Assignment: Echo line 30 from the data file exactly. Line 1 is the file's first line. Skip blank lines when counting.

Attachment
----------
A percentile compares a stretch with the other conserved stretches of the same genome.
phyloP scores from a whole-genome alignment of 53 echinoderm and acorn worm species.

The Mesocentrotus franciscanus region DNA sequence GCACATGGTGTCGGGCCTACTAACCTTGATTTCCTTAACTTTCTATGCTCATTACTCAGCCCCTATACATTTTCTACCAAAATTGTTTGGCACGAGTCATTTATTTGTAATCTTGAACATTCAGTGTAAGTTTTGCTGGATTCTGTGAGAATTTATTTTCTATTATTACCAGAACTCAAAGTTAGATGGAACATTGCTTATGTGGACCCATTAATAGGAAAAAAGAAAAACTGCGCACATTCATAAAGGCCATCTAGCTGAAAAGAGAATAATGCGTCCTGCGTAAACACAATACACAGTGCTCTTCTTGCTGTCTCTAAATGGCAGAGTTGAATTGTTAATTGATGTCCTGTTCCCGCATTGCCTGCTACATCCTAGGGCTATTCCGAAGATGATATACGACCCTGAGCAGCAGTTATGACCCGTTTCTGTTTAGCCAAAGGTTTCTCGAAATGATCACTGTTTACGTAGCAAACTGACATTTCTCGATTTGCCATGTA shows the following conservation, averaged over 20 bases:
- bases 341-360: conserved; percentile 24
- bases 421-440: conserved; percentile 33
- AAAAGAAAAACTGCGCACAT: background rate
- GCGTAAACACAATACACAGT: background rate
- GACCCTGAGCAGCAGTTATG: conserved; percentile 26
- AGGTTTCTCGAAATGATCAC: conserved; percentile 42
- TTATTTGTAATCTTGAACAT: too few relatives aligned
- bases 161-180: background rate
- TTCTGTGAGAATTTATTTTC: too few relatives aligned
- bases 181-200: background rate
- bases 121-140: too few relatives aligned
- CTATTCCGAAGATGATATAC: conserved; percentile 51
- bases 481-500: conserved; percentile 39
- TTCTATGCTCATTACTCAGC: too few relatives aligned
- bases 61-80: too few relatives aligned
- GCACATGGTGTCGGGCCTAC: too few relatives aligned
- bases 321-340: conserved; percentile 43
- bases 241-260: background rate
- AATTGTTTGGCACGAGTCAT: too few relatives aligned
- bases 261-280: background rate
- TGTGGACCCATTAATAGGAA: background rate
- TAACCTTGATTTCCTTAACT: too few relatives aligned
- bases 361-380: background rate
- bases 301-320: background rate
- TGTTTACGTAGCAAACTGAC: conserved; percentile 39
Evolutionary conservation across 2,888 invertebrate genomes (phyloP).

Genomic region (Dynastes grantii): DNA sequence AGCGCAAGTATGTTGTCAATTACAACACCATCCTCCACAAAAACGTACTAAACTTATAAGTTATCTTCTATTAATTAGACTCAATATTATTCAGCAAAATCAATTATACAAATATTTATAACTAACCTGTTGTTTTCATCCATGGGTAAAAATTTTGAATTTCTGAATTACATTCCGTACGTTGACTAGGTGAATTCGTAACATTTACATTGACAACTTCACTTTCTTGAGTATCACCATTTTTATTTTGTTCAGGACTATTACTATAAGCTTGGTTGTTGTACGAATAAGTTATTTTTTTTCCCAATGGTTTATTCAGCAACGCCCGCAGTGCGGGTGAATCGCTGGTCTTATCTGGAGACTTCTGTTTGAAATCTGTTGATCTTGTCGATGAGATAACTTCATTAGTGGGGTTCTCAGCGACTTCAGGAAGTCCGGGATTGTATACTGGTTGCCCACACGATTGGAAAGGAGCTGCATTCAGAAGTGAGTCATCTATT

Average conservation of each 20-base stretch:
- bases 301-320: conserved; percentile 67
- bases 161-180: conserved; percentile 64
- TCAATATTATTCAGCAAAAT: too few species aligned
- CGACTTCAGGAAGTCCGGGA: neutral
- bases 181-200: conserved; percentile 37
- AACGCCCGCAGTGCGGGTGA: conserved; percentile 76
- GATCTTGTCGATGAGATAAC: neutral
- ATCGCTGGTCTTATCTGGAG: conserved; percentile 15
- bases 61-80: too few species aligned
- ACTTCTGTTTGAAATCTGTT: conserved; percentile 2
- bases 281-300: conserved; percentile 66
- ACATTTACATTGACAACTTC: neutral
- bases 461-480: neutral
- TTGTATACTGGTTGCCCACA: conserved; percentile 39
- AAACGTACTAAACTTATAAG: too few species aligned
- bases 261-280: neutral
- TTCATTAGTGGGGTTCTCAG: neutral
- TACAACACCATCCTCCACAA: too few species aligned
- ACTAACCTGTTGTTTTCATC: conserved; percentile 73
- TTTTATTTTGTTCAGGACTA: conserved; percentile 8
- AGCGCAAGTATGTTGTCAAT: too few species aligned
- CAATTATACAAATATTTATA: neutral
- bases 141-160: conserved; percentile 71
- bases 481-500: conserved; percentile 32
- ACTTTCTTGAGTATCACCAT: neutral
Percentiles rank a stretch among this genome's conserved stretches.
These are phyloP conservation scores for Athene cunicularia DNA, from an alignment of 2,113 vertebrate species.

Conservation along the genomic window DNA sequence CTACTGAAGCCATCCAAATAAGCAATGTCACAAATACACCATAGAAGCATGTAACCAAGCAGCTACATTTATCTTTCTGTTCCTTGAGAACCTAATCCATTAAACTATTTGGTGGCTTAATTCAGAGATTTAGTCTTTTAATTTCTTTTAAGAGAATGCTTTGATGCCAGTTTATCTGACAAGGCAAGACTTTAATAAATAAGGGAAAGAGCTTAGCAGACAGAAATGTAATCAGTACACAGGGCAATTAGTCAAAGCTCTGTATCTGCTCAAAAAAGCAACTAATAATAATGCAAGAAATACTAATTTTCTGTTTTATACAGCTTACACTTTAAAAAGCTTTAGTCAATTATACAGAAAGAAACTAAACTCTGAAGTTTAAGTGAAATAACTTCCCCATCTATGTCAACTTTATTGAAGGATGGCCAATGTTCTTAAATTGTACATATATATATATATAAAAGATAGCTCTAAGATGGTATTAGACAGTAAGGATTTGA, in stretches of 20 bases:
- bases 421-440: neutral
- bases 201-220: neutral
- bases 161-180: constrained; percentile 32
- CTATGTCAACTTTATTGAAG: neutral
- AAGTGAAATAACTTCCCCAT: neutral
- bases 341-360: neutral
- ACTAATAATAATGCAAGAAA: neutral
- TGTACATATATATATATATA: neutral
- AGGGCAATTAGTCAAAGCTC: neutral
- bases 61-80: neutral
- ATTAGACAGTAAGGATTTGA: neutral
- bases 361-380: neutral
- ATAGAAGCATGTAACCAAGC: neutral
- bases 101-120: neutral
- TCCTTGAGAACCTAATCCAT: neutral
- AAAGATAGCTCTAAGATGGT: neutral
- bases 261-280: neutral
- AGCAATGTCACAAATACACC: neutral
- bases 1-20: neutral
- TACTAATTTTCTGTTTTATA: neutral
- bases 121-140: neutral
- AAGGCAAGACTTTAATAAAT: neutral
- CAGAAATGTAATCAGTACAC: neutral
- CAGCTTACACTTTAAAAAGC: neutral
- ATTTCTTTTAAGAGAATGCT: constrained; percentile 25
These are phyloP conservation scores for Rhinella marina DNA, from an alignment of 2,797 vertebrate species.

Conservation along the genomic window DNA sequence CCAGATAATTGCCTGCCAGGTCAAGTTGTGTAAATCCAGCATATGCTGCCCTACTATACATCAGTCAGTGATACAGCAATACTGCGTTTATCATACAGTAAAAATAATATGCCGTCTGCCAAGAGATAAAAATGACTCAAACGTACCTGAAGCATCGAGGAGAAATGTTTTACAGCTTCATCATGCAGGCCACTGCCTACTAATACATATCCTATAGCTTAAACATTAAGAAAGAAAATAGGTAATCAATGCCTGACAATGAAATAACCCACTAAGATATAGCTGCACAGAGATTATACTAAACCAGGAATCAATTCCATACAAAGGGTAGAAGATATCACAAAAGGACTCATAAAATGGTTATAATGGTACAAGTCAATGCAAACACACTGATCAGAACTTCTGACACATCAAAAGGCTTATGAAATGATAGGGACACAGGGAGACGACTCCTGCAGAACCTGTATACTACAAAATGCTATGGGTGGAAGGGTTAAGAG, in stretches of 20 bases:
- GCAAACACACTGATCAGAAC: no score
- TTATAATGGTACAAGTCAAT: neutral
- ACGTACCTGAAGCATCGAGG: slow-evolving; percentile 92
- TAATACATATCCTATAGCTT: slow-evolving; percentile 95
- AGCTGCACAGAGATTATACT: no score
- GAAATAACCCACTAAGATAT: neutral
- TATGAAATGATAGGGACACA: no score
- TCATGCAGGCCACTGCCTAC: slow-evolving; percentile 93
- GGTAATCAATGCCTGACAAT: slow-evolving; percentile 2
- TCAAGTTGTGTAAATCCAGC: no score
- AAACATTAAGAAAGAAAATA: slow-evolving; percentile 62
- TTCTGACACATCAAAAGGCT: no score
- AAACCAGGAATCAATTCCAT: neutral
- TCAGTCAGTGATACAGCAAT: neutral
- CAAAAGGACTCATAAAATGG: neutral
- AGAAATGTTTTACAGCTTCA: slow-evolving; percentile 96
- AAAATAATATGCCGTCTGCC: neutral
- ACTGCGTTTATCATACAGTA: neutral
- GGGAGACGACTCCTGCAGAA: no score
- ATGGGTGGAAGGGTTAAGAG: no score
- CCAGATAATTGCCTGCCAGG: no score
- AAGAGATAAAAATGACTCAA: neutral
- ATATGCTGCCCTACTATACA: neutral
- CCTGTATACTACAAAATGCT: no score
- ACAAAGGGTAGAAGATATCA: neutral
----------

Genomic region (Dynastes grantii): DNA sequence AGCGCAAGTATGTTGTCAATTACAACACCATCCTCCACAAAAACGTACTAAACTTATAAGTTATCTTCTATTAATTAGACTCAATATTATTCAGCAAAATCAATTATACAAATATTTATAACTAACCTGTTGTTTTCATCCATGGGTAAAAATTTTGAATTTCTGAATTACATTCCGTACGTTGACTAGGTGAATTCGTAACATTTACATTGACAACTTCACTTTCTTGAGTATCACCATTTTTATTTTGTTCAGGACTATTACTATAAGCTTGGTTGTTGTACGAATAAGTTATTTTTTTTCCCAATGGTTTATTCAGCAACGCCCGCAGTGCGGGTGAATCGCTGGTCTTATCTGGAGACTTCTGTTTGAAATCTGTTGATCTTGTCGATGAGATAACTTCATTAGTGGGGTTCTCAGCGACTTCAGGAAGTCCGGGATTGTATACTGGTTGCCCACACGATTGGAAAGGAGCTGCATTCAGAAGTGAGTCATCTATT